“If you’re investing the time and energy to patiently build the right COI relationships, then you need to be sure in advance that they will really be the right fit for you,” says Salvi. Conversely, you’ll need to be a good fit for them as well. “Some COIs don’t know the difference between a broker and an RIA…help them understand how your values are aligned,” she suggests.
Industry experts also caution against efforts at horse-trading. Not only is it unethical to expose your client list to others, it’s also “very rare to see the flow of clients happening in both directions,” says Van Bortel. “An advisor can refer 20 clients to an estate attorney and never get one back,” he notes.
Bachrach tells his advisor clients to put themselves in the shoes of the COI. He cites an example of a CPA that is asked if they are looking for an advisor to help their clients with financial planning. “Try to make that CPA your client, show them the care and depth that you provide in your planning process,” says Bachrach.
“And as I’m going through your process, I’m discovering, you’re a good communicator,” he says, adding that “it’s experiential, not just technical. I’m enjoying the experience of working with you.” Bachrach says that such efforts show “you’re actually good at what you do, your client value promise is comprehensive,” which demonstrates first-hand the kind of care their clients will receive.
“If I’m the COI and I am impressed with your work, then I can really stand by the referral to the client,” he says. The opening pitch is quite simple. “I want you to experience my process for yourself.”
You can also create a strong first impression by focusing on your clients’ needs. Bachrach suggests opening a conversation with “I’m calling because we have a mutual client. And it’s important that we work effectively together for their benefit.”
In his lectures, Van Bortel distills the COI bridge-building to a simple notion. The best advisors “turn 180 degrees, from an approach of, ‘let me tell you about me’ to ‘what can I do for you?’” It’s a process he calls “You & I incorporated.”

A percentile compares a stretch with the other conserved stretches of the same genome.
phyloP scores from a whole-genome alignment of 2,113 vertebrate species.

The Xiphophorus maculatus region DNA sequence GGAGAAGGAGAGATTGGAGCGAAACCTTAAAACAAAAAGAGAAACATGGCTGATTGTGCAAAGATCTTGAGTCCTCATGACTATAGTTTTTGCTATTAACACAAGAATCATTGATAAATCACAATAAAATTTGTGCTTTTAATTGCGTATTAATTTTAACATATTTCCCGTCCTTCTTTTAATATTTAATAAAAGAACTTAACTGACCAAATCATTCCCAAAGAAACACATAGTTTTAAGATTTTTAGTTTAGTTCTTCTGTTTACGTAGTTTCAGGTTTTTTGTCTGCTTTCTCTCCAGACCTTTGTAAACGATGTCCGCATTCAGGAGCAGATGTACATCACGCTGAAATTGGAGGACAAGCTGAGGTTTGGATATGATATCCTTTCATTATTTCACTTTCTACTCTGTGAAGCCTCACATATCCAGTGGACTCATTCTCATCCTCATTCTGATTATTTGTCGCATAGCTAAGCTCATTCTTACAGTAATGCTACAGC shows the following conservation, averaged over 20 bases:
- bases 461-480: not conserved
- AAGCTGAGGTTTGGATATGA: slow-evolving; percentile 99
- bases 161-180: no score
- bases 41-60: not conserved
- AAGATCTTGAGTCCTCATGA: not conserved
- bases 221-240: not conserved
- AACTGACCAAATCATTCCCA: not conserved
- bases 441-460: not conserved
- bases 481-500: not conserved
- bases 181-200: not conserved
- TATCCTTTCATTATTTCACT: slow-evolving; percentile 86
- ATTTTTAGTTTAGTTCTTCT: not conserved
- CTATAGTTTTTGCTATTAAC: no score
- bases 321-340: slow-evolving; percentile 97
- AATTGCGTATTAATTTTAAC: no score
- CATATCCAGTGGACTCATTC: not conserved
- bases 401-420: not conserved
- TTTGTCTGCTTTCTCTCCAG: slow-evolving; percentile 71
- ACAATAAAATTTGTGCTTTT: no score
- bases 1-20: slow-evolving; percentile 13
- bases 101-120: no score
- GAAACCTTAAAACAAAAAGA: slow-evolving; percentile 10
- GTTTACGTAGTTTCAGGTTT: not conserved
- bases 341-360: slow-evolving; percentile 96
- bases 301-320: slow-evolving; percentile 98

It’s not just a hollow bromide but a template for collaborative action. As just one example, an attorney that helps clients lay out their asset titling strategies can likely use help in strategic investment planning in areas such as annuities, concentrated stock positions, charitable gifting strategies, and more. Demonstrate your expertise in these areas, and the attorney will have greater confidence that you’re a fellow problem-solver.
Advisors may also want to consider another group of professionals: other advisors. A growing number of advisors offer fee-only planning yet without asset management services. Diane Pearson, a Wexford, PA-based financial planner connects with her colleagues in her region (and on her professional networks) to become an option for client leads that just want financial planning without strings attached.
She’s focused on a larger pool of potential clients than many advisors realize. “If a client has a $150,000 portfolio, a lot of advisors simply won’t touch them,” she says. The appeal to asset-managing advisors should be self-evident. Advisors like Pearson can become a source of referrals to them when clients do need to have their assets managed.
Pearson stresses the need for key industry designations and memberships. She maintains a regular dialogue with members of the Financial Planning Association (FPA), the National Association of Personal Financial Advisors (NAPFA), is a Certified Divorce Financial Analyst (CDFA) and a Professional Plan Consultant (PPC). That means she’s ostensibly connected to hundreds of her peers.
Developing a stream of referrals from COIs can be painstaking and there are no short-cuts. “A lot of advisors tend to rush this process,” says Salvi. And that can lead to conversations that go nowhere. Which is why so many advisors can’t be bothered to invest the time and energy in the first place. Yet the fruits of such labor can help turn a moribund practice into a thriving one.
David Sterman, CFP, is President of New Paltz, NY-based Huguenot Financial Planning